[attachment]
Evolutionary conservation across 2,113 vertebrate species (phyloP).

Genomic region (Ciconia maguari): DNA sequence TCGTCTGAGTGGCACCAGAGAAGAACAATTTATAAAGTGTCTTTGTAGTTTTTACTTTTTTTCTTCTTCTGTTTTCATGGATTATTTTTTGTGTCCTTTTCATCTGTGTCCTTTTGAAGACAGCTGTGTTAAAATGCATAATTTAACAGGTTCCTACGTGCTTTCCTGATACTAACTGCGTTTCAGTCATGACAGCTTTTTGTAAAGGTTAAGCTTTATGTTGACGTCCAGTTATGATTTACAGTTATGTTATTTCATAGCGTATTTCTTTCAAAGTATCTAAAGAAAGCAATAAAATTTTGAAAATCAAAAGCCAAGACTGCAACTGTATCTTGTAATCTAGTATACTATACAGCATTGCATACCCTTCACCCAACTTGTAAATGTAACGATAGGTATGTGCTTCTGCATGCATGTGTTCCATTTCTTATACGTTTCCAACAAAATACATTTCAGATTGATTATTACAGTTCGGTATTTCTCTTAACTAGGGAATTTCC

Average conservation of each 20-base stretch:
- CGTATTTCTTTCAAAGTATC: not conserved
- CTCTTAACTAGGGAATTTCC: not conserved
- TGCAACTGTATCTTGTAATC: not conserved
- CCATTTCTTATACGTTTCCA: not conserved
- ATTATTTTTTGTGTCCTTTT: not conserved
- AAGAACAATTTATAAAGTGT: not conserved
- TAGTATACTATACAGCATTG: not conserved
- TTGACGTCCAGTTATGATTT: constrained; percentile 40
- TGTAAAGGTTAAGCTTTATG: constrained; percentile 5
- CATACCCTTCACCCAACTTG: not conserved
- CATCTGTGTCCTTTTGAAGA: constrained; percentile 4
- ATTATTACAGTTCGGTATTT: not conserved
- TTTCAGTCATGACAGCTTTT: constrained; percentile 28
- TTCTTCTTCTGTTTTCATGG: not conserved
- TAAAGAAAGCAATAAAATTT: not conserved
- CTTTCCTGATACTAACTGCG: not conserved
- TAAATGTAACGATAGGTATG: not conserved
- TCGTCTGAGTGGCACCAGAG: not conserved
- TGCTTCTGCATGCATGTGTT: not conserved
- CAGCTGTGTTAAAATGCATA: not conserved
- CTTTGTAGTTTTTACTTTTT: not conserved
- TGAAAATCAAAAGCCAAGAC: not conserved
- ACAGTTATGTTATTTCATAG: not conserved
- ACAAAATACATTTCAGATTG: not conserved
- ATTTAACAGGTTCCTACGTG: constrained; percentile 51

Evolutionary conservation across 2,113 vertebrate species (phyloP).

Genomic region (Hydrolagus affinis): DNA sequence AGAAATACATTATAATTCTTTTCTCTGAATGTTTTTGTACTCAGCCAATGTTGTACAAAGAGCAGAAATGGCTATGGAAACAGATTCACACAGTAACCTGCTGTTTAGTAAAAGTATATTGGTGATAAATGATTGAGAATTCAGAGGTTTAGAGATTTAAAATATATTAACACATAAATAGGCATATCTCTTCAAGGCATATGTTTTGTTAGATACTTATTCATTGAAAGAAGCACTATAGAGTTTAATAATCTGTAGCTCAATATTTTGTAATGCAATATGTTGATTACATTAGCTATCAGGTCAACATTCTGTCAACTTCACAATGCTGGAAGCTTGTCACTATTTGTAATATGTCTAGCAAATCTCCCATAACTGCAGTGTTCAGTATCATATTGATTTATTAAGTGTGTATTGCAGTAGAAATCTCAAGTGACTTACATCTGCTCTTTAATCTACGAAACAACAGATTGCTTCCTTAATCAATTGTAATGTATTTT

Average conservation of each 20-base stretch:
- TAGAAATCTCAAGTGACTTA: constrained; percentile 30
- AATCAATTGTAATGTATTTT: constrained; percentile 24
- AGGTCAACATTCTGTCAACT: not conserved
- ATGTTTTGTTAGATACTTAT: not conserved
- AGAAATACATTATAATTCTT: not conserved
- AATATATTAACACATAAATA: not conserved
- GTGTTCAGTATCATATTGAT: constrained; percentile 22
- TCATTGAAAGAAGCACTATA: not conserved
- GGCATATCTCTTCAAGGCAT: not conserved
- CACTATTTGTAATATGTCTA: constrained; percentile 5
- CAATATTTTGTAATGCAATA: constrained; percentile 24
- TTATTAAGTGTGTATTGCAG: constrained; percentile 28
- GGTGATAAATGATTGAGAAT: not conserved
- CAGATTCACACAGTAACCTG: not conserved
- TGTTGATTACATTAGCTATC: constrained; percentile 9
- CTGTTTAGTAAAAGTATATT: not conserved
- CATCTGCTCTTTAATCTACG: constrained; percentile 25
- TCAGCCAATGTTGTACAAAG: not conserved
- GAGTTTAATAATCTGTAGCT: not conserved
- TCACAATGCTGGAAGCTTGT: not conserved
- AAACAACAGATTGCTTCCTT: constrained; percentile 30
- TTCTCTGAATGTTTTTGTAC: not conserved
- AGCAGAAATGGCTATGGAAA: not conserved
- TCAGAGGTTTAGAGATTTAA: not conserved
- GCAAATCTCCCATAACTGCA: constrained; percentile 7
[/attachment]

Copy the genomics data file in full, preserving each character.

Evolutionary conservation across 2,113 vertebrate species (phyloP).

Genomic region (Ciconia maguari): DNA sequence TCGTCTGAGTGGCACCAGAGAAGAACAATTTATAAAGTGTCTTTGTAGTTTTTACTTTTTTTCTTCTTCTGTTTTCATGGATTATTTTTTGTGTCCTTTTCATCTGTGTCCTTTTGAAGACAGCTGTGTTAAAATGCATAATTTAACAGGTTCCTACGTGCTTTCCTGATACTAACTGCGTTTCAGTCATGACAGCTTTTTGTAAAGGTTAAGCTTTATGTTGACGTCCAGTTATGATTTACAGTTATGTTATTTCATAGCGTATTTCTTTCAAAGTATCTAAAGAAAGCAATAAAATTTTGAAAATCAAAAGCCAAGACTGCAACTGTATCTTGTAATCTAGTATACTATACAGCATTGCATACCCTTCACCCAACTTGTAAATGTAACGATAGGTATGTGCTTCTGCATGCATGTGTTCCATTTCTTATACGTTTCCAACAAAATACATTTCAGATTGATTATTACAGTTCGGTATTTCTCTTAACTAGGGAATTTCC

Average conservation of each 20-base stretch:
- CGTATTTCTTTCAAAGTATC: not conserved
- CTCTTAACTAGGGAATTTCC: not conserved
- TGCAACTGTATCTTGTAATC: not conserved
- CCATTTCTTATACGTTTCCA: not conserved
- ATTATTTTTTGTGTCCTTTT: not conserved
- AAGAACAATTTATAAAGTGT: not conserved
- TAGTATACTATACAGCATTG: not conserved
- TTGACGTCCAGTTATGATTT: constrained; percentile 40
- TGTAAAGGTTAAGCTTTATG: constrained; percentile 5
- CATACCCTTCACCCAACTTG: not conserved
- CATCTGTGTCCTTTTGAAGA: constrained; percentile 4
- ATTATTACAGTTCGGTATTT: not conserved
- TTTCAGTCATGACAGCTTTT: constrained; percentile 28
- TTCTTCTTCTGTTTTCATGG: not conserved
- TAAAGAAAGCAATAAAATTT: not conserved
- CTTTCCTGATACTAACTGCG: not conserved
- TAAATGTAACGATAGGTATG: not conserved
- TCGTCTGAGTGGCACCAGAG: not conserved
- TGCTTCTGCATGCATGTGTT: not conserved
- CAGCTGTGTTAAAATGCATA: not conserved
- CTTTGTAGTTTTTACTTTTT: not conserved
- TGAAAATCAAAAGCCAAGAC: not conserved
- ACAGTTATGTTATTTCATAG: not conserved
- ACAAAATACATTTCAGATTG: not conserved
- ATTTAACAGGTTCCTACGTG: constrained; percentile 51

Evolutionary conservation across 2,113 vertebrate species (phyloP).

Genomic region (Hydrolagus affinis): DNA sequence AGAAATACATTATAATTCTTTTCTCTGAATGTTTTTGTACTCAGCCAATGTTGTACAAAGAGCAGAAATGGCTATGGAAACAGATTCACACAGTAACCTGCTGTTTAGTAAAAGTATATTGGTGATAAATGATTGAGAATTCAGAGGTTTAGAGATTTAAAATATATTAACACATAAATAGGCATATCTCTTCAAGGCATATGTTTTGTTAGATACTTATTCATTGAAAGAAGCACTATAGAGTTTAATAATCTGTAGCTCAATATTTTGTAATGCAATATGTTGATTACATTAGCTATCAGGTCAACATTCTGTCAACTTCACAATGCTGGAAGCTTGTCACTATTTGTAATATGTCTAGCAAATCTCCCATAACTGCAGTGTTCAGTATCATATTGATTTATTAAGTGTGTATTGCAGTAGAAATCTCAAGTGACTTACATCTGCTCTTTAATCTACGAAACAACAGATTGCTTCCTTAATCAATTGTAATGTATTTT

Average conservation of each 20-base stretch:
- TAGAAATCTCAAGTGACTTA: constrained; percentile 30
- AATCAATTGTAATGTATTTT: constrained; percentile 24
- AGGTCAACATTCTGTCAACT: not conserved
- ATGTTTTGTTAGATACTTAT: not conserved
- AGAAATACATTATAATTCTT: not conserved
- AATATATTAACACATAAATA: not conserved
- GTGTTCAGTATCATATTGAT: constrained; percentile 22
- TCATTGAAAGAAGCACTATA: not conserved
- GGCATATCTCTTCAAGGCAT: not conserved
- CACTATTTGTAATATGTCTA: constrained; percentile 5
- CAATATTTTGTAATGCAATA: constrained; percentile 24
- TTATTAAGTGTGTATTGCAG: constrained; percentile 28
- GGTGATAAATGATTGAGAAT: not conserved
- CAGATTCACACAGTAACCTG: not conserved
- TGTTGATTACATTAGCTATC: constrained; percentile 9
- CTGTTTAGTAAAAGTATATT: not conserved
- CATCTGCTCTTTAATCTACG: constrained; percentile 25
- TCAGCCAATGTTGTACAAAG: not conserved
- GAGTTTAATAATCTGTAGCT: not conserved
- TCACAATGCTGGAAGCTTGT: not conserved
- AAACAACAGATTGCTTCCTT: constrained; percentile 30
- TTCTCTGAATGTTTTTGTAC: not conserved
- AGCAGAAATGGCTATGGAAA: not conserved
- TCAGAGGTTTAGAGATTTAA: not conserved
- GCAAATCTCCCATAACTGCA: constrained; percentile 7